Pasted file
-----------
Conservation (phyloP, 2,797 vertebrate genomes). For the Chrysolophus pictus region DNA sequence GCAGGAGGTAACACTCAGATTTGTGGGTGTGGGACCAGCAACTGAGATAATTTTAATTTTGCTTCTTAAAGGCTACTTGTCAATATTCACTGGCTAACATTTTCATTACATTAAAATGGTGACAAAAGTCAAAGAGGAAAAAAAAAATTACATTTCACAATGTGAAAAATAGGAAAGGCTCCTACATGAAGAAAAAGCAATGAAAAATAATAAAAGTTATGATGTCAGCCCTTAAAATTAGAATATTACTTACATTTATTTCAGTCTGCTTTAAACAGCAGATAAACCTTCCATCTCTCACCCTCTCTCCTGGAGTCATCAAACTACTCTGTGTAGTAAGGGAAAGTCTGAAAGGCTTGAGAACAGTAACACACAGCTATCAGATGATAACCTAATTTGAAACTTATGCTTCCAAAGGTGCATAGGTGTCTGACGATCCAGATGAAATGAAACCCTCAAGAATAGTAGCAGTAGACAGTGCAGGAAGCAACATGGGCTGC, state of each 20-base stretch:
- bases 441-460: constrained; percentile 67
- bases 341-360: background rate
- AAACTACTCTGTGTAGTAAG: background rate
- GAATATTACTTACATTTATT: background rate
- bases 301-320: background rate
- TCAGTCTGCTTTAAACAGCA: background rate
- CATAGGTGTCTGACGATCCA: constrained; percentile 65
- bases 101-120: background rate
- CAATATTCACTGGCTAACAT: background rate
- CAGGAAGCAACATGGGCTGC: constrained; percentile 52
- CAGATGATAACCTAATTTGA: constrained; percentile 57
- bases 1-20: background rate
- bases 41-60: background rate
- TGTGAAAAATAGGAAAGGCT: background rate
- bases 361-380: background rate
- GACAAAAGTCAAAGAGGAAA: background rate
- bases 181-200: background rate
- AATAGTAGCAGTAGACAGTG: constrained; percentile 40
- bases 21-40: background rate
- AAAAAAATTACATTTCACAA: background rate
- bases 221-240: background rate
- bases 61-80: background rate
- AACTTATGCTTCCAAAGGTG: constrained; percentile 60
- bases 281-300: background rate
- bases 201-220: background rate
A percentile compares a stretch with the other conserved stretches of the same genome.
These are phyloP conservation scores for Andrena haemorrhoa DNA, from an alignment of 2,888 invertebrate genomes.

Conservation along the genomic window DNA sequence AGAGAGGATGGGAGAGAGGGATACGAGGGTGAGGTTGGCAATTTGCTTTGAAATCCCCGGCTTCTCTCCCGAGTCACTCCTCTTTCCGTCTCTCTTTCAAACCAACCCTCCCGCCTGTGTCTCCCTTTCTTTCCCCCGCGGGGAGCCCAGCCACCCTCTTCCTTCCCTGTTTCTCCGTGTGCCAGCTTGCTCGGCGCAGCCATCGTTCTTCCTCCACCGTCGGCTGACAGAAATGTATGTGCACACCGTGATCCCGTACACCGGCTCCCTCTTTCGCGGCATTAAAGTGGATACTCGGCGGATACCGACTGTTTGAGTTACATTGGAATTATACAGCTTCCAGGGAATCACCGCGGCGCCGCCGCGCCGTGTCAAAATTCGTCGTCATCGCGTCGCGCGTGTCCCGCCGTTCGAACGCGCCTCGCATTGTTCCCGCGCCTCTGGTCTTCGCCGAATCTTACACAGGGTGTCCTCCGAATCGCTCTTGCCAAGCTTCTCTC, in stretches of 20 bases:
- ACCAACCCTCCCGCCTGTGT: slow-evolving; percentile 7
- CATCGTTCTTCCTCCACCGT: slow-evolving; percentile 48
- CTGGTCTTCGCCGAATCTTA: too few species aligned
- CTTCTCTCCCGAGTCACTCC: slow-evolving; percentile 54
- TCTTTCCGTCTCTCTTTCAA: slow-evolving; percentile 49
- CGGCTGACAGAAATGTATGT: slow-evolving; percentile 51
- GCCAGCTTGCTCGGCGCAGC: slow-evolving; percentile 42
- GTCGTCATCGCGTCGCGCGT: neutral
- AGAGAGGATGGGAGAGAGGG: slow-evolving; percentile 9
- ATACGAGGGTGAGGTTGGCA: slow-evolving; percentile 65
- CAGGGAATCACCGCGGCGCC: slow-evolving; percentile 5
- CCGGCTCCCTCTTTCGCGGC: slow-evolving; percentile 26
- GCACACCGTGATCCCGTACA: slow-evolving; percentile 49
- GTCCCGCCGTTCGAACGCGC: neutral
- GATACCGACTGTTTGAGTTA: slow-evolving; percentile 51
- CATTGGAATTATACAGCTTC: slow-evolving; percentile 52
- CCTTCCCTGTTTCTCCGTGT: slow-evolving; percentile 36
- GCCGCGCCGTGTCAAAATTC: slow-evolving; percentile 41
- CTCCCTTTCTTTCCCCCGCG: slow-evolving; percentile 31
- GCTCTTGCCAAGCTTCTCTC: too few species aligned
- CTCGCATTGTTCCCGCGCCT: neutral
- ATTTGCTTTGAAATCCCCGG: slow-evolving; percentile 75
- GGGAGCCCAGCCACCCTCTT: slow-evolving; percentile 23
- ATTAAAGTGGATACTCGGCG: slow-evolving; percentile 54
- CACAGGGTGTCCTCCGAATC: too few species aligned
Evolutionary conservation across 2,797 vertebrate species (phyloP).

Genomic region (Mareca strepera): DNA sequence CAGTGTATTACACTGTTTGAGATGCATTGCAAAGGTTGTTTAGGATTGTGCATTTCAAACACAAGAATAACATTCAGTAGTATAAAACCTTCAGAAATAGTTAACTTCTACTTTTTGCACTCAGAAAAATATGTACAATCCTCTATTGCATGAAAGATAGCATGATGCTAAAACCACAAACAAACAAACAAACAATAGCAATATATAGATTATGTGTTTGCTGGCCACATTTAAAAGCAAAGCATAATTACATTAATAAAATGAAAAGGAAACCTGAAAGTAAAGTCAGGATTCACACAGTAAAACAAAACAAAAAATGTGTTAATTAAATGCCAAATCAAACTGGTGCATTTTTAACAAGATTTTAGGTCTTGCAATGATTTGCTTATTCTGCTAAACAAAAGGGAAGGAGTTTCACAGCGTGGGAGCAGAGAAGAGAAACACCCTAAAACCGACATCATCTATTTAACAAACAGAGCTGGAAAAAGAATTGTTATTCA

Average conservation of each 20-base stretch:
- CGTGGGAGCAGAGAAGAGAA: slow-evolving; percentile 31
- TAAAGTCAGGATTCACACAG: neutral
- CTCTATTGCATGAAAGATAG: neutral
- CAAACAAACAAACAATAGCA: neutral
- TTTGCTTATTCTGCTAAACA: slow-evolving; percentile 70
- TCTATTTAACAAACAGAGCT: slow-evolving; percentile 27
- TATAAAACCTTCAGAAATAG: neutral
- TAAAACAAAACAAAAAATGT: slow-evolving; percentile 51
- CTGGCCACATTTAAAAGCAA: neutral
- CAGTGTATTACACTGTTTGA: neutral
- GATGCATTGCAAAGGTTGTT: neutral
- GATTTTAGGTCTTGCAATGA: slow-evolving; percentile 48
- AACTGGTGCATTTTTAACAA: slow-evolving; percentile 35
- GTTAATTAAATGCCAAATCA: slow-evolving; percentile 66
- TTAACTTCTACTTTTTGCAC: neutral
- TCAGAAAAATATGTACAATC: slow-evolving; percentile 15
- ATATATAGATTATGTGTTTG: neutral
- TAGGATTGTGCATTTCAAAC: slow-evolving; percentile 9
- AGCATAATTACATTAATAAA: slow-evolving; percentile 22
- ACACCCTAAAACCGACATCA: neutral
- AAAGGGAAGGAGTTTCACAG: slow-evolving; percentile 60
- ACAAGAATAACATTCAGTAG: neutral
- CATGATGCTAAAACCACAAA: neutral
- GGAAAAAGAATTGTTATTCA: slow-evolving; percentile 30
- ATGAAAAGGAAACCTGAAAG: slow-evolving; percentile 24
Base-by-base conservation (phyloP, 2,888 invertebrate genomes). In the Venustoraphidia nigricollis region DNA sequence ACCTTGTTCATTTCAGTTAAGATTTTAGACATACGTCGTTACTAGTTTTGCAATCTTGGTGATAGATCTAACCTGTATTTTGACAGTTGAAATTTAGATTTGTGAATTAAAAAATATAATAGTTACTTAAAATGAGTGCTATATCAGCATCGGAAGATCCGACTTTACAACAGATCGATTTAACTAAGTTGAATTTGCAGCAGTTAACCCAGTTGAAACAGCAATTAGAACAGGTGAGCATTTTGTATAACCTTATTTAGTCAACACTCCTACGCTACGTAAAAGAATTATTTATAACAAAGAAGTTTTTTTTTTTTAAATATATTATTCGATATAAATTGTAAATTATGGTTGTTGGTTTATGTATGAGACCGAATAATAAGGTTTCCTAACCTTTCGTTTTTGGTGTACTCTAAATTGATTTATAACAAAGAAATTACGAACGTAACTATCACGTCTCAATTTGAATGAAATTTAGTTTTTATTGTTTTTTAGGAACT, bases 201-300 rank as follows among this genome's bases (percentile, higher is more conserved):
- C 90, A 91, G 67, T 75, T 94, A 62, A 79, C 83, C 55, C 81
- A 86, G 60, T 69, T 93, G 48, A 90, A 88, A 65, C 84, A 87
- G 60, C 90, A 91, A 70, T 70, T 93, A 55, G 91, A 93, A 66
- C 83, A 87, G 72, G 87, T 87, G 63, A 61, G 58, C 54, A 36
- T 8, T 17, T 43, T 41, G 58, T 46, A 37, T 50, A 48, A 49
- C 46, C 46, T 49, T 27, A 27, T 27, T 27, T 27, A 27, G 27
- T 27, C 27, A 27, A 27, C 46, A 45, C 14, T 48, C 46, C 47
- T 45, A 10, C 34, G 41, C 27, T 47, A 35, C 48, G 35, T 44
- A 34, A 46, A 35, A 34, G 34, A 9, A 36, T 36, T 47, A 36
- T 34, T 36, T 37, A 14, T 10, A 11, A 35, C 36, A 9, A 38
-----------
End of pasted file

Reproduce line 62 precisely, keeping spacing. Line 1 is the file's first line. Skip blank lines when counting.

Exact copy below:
- TTTGCTTATTCTGCTAAACA: slow-evolving; percentile 70